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Author:  Margaret R.  Moreland, J.D., M.S.L.S..

Source: Volume 09, Number 02, January/February 2008 , pp.21-24(4)

Correctional Health Care Report

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Before beginning a course of Interferon/ Ribavirin to treat Hepatitis C, Michael Glover, an inmate at the Kettle Moraine Correction Institution in Wisconsin, signed a consent form warning that the regimen he was about to begin might “have serious side effects, including but not limited to worsening of liver infl ammation, anemia, allergic reaction, heart attack, severe depression, suicide, pneumonia, loss of vision, or thyroid disease. Three months later Glover was placed under medical restriction and was moved to a cellblock close to the medical unit. The reason was not documented, but Glover alleged that it was that he had complained of chest pain in January 2005, and Hepatitis C treatment had increased his risk of heart attack. O.Z. Martin, a California state inmate who was fi rst diagnosed with Hepatitis C in 1991, claimed that the prison physicians had shown deliberate indifference to his serious medical needs when they failed to refer him for a liver biopsy and otherwise failed to provide proper treatme nt for the disease.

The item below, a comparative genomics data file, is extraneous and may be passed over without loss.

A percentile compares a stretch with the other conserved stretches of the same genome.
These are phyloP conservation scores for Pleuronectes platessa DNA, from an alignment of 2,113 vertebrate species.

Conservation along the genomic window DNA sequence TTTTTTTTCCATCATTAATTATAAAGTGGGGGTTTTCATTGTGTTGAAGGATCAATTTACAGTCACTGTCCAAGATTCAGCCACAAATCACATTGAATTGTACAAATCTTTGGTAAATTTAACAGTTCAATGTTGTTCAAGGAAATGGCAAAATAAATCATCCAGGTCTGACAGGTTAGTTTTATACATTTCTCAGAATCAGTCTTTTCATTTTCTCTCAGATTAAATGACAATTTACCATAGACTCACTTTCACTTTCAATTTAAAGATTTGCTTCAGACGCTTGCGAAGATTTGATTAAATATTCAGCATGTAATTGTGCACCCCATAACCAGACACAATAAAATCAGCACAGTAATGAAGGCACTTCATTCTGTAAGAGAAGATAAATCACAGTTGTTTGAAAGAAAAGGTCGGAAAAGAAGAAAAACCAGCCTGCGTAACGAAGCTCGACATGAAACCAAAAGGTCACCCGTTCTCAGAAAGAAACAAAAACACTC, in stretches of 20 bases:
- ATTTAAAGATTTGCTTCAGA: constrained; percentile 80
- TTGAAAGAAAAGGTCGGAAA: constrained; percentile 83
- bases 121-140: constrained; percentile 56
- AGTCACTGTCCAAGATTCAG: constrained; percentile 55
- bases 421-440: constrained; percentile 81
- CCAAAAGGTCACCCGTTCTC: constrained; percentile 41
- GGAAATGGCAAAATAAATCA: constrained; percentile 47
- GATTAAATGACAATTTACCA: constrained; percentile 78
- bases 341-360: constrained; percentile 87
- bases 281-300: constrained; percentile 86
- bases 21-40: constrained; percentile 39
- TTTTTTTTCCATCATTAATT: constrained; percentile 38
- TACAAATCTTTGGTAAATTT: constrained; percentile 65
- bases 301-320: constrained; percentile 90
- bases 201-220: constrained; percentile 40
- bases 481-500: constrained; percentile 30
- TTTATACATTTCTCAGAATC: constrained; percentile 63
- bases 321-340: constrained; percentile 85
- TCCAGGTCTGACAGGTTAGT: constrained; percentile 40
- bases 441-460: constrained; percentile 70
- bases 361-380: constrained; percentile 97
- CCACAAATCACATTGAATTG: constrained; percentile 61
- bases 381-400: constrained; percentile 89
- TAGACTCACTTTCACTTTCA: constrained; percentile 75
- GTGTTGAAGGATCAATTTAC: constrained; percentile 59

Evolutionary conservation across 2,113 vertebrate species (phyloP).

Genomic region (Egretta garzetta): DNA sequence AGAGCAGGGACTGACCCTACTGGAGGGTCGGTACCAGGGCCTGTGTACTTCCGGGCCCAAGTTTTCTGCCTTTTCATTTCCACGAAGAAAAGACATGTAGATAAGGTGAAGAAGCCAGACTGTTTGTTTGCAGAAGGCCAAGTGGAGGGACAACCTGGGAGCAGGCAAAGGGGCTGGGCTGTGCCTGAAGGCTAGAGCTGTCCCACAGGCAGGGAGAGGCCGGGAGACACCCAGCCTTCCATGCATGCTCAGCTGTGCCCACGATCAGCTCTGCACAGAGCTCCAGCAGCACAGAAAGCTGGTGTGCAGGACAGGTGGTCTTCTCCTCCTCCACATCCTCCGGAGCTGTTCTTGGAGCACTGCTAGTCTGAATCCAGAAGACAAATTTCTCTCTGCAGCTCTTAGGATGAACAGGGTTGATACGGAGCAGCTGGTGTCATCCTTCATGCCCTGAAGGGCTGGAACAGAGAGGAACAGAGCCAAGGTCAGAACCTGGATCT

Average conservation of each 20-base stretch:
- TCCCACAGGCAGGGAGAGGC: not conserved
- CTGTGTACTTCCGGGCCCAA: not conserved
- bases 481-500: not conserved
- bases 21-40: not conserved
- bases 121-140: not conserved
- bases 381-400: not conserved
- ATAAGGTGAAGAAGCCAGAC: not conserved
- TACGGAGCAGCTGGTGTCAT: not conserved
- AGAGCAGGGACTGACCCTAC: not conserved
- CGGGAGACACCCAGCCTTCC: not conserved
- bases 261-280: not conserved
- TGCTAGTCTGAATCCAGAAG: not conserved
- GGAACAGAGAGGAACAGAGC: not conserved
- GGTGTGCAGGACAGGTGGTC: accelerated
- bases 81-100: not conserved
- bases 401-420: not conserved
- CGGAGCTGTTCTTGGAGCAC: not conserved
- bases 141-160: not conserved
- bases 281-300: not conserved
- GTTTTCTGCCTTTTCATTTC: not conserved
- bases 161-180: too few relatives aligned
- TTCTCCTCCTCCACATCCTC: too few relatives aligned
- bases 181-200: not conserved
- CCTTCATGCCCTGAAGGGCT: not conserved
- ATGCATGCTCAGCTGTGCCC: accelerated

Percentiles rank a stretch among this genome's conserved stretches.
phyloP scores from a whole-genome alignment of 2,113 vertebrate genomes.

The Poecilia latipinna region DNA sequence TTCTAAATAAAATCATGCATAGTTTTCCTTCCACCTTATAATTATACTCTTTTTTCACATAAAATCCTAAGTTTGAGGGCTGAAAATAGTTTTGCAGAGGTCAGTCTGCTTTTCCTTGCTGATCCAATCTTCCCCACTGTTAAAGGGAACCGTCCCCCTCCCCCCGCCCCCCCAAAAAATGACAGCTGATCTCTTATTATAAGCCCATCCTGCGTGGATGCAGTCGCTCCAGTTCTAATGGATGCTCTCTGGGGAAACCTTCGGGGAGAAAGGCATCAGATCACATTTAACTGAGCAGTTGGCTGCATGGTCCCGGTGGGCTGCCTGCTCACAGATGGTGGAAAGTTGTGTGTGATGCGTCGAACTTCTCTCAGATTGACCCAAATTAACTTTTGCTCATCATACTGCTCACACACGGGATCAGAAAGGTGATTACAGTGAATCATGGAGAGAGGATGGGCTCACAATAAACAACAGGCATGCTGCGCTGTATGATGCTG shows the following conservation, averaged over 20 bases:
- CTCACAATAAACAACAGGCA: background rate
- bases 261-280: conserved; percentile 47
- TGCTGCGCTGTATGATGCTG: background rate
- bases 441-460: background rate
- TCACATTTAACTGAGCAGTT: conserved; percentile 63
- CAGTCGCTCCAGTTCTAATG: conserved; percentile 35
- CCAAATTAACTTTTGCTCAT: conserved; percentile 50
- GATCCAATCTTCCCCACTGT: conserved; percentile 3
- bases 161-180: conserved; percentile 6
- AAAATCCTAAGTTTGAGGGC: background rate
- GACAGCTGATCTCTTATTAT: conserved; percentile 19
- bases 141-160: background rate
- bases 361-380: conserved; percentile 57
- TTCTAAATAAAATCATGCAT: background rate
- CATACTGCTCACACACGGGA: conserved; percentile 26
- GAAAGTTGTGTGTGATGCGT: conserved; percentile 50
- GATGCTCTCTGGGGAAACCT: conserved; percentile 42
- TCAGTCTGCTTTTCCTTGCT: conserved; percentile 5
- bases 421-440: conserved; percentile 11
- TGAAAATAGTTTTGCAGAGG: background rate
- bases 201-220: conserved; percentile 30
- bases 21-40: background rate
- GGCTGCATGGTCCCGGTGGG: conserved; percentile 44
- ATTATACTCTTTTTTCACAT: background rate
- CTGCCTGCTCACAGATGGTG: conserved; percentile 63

Keywords: Established Protocol, LFT, viral load, HCV, Troutt, Erickson v. Pardus, Injections, Turner

Affiliations:  1: Pace University School of Law Library.

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